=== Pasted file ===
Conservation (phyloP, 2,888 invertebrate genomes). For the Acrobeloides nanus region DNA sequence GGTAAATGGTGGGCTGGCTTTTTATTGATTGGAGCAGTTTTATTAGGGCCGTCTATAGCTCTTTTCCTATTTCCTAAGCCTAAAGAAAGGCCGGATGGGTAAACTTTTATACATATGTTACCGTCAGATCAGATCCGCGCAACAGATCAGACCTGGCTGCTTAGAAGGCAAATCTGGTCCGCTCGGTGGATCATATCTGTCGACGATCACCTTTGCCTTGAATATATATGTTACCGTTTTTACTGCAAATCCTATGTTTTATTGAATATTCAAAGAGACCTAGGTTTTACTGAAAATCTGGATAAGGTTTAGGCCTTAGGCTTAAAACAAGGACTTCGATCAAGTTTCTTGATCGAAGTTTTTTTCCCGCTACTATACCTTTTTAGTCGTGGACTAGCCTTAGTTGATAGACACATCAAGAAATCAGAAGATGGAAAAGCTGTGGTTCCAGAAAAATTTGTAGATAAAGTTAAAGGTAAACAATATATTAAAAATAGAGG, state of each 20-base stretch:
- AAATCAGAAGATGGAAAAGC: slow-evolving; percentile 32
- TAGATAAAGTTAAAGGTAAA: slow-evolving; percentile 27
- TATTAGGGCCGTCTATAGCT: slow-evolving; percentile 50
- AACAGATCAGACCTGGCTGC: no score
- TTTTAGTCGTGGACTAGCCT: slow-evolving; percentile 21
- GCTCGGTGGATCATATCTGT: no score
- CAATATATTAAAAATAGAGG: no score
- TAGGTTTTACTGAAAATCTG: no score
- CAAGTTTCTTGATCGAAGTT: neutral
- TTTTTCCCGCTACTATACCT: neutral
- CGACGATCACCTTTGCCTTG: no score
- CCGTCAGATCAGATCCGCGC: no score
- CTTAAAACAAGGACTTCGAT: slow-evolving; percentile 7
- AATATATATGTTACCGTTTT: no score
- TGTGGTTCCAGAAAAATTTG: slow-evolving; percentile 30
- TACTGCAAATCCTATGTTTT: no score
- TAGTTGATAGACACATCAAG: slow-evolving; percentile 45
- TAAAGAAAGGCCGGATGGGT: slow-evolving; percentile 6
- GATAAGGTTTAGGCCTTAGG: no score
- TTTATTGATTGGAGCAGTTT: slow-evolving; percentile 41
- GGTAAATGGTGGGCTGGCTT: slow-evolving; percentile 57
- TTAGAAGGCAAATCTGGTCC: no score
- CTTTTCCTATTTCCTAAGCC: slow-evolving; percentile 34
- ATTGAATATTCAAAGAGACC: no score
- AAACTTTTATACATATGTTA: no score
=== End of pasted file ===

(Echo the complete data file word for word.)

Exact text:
Conservation (phyloP, 2,888 invertebrate genomes). For the Acrobeloides nanus region DNA sequence GGTAAATGGTGGGCTGGCTTTTTATTGATTGGAGCAGTTTTATTAGGGCCGTCTATAGCTCTTTTCCTATTTCCTAAGCCTAAAGAAAGGCCGGATGGGTAAACTTTTATACATATGTTACCGTCAGATCAGATCCGCGCAACAGATCAGACCTGGCTGCTTAGAAGGCAAATCTGGTCCGCTCGGTGGATCATATCTGTCGACGATCACCTTTGCCTTGAATATATATGTTACCGTTTTTACTGCAAATCCTATGTTTTATTGAATATTCAAAGAGACCTAGGTTTTACTGAAAATCTGGATAAGGTTTAGGCCTTAGGCTTAAAACAAGGACTTCGATCAAGTTTCTTGATCGAAGTTTTTTTCCCGCTACTATACCTTTTTAGTCGTGGACTAGCCTTAGTTGATAGACACATCAAGAAATCAGAAGATGGAAAAGCTGTGGTTCCAGAAAAATTTGTAGATAAAGTTAAAGGTAAACAATATATTAAAAATAGAGG, state of each 20-base stretch:
- AAATCAGAAGATGGAAAAGC: slow-evolving; percentile 32
- TAGATAAAGTTAAAGGTAAA: slow-evolving; percentile 27
- TATTAGGGCCGTCTATAGCT: slow-evolving; percentile 50
- AACAGATCAGACCTGGCTGC: no score
- TTTTAGTCGTGGACTAGCCT: slow-evolving; percentile 21
- GCTCGGTGGATCATATCTGT: no score
- CAATATATTAAAAATAGAGG: no score
- TAGGTTTTACTGAAAATCTG: no score
- CAAGTTTCTTGATCGAAGTT: neutral
- TTTTTCCCGCTACTATACCT: neutral
- CGACGATCACCTTTGCCTTG: no score
- CCGTCAGATCAGATCCGCGC: no score
- CTTAAAACAAGGACTTCGAT: slow-evolving; percentile 7
- AATATATATGTTACCGTTTT: no score
- TGTGGTTCCAGAAAAATTTG: slow-evolving; percentile 30
- TACTGCAAATCCTATGTTTT: no score
- TAGTTGATAGACACATCAAG: slow-evolving; percentile 45
- TAAAGAAAGGCCGGATGGGT: slow-evolving; percentile 6
- GATAAGGTTTAGGCCTTAGG: no score
- TTTATTGATTGGAGCAGTTT: slow-evolving; percentile 41
- GGTAAATGGTGGGCTGGCTT: slow-evolving; percentile 57
- TTAGAAGGCAAATCTGGTCC: no score
- CTTTTCCTATTTCCTAAGCC: slow-evolving; percentile 34
- ATTGAATATTCAAAGAGACC: no score
- AAACTTTTATACATATGTTA: no score